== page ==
Many managers think their organisation can’t retain its best talent, doesn’t do enough with the talent it has, and doesn’t deal with underperformance. On the other hand, consultants talk about "the war for talent", while others point to the credit crunch and leaders who steered their organisations and the rest of us to near doom.
Should talent management be about differentially managing high or low talent? Or bringing to bear some key practices to attract, engage, coach and develop the best of all talent?
Didn’t everyone (not just HR) say they were talented? Not surprisingly, organisations are asking searching questions about their talent systems and leadership models, the links between their strategy, organisation design and people development, and asking whether their talent pools match their markets and the 3Gs of diversity (gender, geography and generation).
MBA students instantly engage with these debates. They are potentially ‘high-value managers’. They have experience in several organisations and know who manages talent well and who does not.
But do they really understand the challenges HR functions face in coming up with a good system?
Rarely. My solution is to give them the task of designing a system they believe is right for their organisation, then revealing the assumptions upon which it is based.
Here is our teaser for the day: should talent management be about differentially managing high or low talent? Or bringing to bear some key practices to attract, engage, coach and develop the best of all talent? Is it more to do with identifying those positions or business units that are pivotal to your strategy, and designing the roles and investments properly?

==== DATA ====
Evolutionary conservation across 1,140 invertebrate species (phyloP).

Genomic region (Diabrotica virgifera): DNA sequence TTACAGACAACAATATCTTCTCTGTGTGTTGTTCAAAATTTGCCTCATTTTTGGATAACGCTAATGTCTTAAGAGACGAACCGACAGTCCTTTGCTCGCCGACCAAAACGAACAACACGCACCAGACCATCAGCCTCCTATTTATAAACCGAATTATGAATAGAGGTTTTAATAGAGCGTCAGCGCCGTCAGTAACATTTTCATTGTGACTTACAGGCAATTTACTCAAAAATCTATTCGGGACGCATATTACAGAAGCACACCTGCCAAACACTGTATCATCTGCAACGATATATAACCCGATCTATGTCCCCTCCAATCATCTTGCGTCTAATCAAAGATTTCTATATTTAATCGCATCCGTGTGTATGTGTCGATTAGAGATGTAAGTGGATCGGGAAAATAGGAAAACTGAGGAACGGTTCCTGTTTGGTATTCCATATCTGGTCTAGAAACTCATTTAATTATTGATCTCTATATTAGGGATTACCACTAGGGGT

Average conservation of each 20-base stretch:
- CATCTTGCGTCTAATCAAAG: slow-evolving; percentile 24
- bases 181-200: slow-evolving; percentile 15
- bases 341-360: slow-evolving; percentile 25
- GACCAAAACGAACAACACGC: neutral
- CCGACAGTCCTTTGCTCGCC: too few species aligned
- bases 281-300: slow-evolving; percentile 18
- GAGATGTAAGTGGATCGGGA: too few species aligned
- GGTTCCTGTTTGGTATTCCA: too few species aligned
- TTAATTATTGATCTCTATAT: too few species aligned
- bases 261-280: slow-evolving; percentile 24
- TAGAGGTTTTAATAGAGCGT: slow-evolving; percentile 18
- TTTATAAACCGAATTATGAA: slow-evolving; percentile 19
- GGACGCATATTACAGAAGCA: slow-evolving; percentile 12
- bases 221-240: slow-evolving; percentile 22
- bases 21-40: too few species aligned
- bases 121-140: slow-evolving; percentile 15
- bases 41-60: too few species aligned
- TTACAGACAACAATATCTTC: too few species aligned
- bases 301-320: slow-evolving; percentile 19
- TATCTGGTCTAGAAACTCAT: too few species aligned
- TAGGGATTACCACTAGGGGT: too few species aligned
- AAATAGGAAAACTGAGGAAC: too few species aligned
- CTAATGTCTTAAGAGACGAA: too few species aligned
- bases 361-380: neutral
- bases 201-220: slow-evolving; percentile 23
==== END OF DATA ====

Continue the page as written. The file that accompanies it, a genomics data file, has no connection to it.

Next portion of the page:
It is all of these things, and each approach solves a different problem. In this column I have space to discuss just one problem – deciding who is talented or not.
To keep the system in balance, you need managers to distribute their people across broad quotas, making sure a certain number of them is scored low
On the surface, leading organisations use the same ‘technology’. When categorising business functions, strategists separated them into the stars, cash cows, problem children and dogs. One way of thinking about talent management uses the same principles. It categorises people on a matrix of high and low performance and potential.
The language is a little more politically correct, but the idea is basically the same. But to keep the system in balance, you need managers to distribute their people across broad quotas, making sure a certain number of them is scored low.
That is when the first cracks in the system appear. "But I’m really good with my people and my people are all really good… Don’t force me to distribute my scores." Many an article has debated the pros and cons of forced rankings.
Another question is whether your system measures something useful. Consider this quick exercise. You have 100 points to allocate across different sorts of ‘evidence’ that someone is talented and uses that talent well. You can give up to 100 points to any of the following – as long as the total across all four adds up to 100. How many points would you give to the following:
1 The person has the appropriate skills, behaviours and competences (their human capital).
2 They are connected to the right people and information, have a good network and know the right people to be able to get things done (their social capital).
3 They are known by those in the know for being able to turn things into success (their political or reputational capital).
4 Intellectually they understand all the relevant business models your organisation might pursue and are aware of the consequences each one entails (business model or intellectual capital).
What were your scores? Does the HR director have a similar view, your colleagues, those who think they should be in the talent pool? It is not easy to get it right.